The Earth’s Geographic Poles are opposite to its Magnetic Poles. The Earth’s magnetic field is just like the one produced by a huge bar magnet at the center of Earth, with the North Magnetic Pole corresponding to the South Geographic Pole and South Magnetic Pole corresponding to the North Geographic Pole. Therefore if a compass is pointing at the North, it means it is pointing at the Geographic North Pole but also at the Magnetic South Pole. That actually makes sense if you think about it. The needle in the compass is magnetized, so it can actually be considered as a magnet, so it’s magnetic north pole is supposed to being attracted to the Earth’s Magnetic South Pole, which is at the same time the Geographic Norton Pole.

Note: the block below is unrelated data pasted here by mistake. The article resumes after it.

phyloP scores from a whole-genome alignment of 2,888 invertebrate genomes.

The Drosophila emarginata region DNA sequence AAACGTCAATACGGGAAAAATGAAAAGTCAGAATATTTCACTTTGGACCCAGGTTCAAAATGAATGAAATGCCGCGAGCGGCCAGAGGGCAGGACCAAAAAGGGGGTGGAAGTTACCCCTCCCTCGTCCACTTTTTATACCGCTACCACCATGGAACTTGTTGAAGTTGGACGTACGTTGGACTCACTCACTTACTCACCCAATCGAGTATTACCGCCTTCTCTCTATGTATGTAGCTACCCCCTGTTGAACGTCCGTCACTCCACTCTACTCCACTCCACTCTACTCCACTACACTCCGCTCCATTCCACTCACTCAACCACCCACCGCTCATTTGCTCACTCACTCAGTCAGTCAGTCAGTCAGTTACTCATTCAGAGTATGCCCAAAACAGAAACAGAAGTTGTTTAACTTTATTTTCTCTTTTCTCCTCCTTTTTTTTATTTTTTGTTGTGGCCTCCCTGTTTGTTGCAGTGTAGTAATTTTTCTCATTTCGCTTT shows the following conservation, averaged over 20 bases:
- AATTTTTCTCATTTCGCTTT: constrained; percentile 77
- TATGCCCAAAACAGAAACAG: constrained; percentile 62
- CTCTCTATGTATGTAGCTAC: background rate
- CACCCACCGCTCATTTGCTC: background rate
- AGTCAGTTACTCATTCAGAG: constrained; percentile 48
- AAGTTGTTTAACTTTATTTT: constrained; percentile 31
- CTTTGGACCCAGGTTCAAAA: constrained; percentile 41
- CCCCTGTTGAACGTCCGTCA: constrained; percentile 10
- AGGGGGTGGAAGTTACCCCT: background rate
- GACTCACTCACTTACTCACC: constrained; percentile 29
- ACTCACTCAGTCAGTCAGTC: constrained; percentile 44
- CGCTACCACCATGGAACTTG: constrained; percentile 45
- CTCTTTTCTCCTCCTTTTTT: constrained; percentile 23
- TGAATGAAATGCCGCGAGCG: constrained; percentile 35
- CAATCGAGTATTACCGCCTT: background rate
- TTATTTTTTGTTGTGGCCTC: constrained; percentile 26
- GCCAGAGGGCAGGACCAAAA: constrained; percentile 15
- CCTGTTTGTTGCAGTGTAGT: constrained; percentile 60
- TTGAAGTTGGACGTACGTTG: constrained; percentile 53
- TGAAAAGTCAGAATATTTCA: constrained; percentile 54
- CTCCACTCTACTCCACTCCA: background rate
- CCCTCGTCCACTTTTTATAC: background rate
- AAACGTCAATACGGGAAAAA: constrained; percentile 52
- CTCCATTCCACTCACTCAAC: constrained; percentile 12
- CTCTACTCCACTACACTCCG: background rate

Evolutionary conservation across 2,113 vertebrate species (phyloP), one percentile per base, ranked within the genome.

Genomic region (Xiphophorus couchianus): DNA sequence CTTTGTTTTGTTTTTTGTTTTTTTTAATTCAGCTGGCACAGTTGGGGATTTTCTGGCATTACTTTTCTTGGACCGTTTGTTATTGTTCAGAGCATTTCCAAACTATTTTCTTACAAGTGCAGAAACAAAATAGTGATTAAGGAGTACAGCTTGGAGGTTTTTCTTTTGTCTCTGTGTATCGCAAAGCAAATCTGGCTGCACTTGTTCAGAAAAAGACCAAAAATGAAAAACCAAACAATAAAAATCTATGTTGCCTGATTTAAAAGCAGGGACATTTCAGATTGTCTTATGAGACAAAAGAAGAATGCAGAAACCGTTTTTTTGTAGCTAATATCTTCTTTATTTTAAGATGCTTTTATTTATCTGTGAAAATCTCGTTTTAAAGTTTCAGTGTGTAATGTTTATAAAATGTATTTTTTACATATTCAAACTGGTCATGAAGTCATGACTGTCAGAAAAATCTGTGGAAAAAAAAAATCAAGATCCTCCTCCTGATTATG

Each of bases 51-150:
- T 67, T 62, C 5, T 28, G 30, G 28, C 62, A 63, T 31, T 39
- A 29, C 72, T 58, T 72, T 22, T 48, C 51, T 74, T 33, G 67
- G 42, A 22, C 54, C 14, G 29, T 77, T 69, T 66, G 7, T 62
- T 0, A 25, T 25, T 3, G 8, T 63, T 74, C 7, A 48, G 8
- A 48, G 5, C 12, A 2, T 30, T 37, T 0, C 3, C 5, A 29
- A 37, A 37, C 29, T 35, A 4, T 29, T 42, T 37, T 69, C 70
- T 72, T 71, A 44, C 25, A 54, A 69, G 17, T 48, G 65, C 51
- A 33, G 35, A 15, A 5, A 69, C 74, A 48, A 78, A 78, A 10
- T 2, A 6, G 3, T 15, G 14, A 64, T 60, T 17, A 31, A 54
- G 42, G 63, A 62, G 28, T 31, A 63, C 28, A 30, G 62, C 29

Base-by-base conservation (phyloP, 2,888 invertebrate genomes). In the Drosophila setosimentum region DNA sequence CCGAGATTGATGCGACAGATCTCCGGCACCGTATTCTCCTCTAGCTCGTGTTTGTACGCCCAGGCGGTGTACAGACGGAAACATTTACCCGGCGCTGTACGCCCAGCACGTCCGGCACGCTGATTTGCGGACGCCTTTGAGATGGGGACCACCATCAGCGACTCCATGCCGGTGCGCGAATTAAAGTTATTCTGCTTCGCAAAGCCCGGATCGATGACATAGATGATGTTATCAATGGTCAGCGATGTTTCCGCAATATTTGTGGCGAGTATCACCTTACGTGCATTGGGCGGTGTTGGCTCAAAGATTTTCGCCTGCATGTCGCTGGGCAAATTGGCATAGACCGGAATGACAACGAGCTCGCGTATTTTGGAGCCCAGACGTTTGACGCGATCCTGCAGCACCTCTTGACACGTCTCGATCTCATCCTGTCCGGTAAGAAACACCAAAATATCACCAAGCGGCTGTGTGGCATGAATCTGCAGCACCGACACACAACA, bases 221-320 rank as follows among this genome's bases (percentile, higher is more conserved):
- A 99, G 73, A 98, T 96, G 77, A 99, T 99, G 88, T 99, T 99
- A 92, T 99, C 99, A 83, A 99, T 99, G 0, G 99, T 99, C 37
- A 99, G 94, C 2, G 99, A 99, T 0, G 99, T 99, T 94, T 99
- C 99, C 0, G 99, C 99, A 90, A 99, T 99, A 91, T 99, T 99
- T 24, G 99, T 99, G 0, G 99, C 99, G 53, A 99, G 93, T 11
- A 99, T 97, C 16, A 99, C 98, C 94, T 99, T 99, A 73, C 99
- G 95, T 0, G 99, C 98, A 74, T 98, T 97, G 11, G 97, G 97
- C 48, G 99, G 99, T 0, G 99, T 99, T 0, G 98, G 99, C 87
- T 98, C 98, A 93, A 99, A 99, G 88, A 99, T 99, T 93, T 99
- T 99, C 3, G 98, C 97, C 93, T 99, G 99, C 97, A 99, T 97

The Earth's magnetic dipole originates in molten iron deep in the Earth’s core and extends more than 10 Earth radii out into space on the side facing the Sun, plus all the way to the Moon's orbit on the opposite side. Magnetic field lines loop out of the South Geographic Pole and into the North Geographic Pole. The mgnetic field lines are close together near the magnetic poles where the magnetic force is strong, and spread out where it is relatively weak. The magnetic axis is tilted at an angle of 11.7 degrees with respect to the Earth’s rotational axis.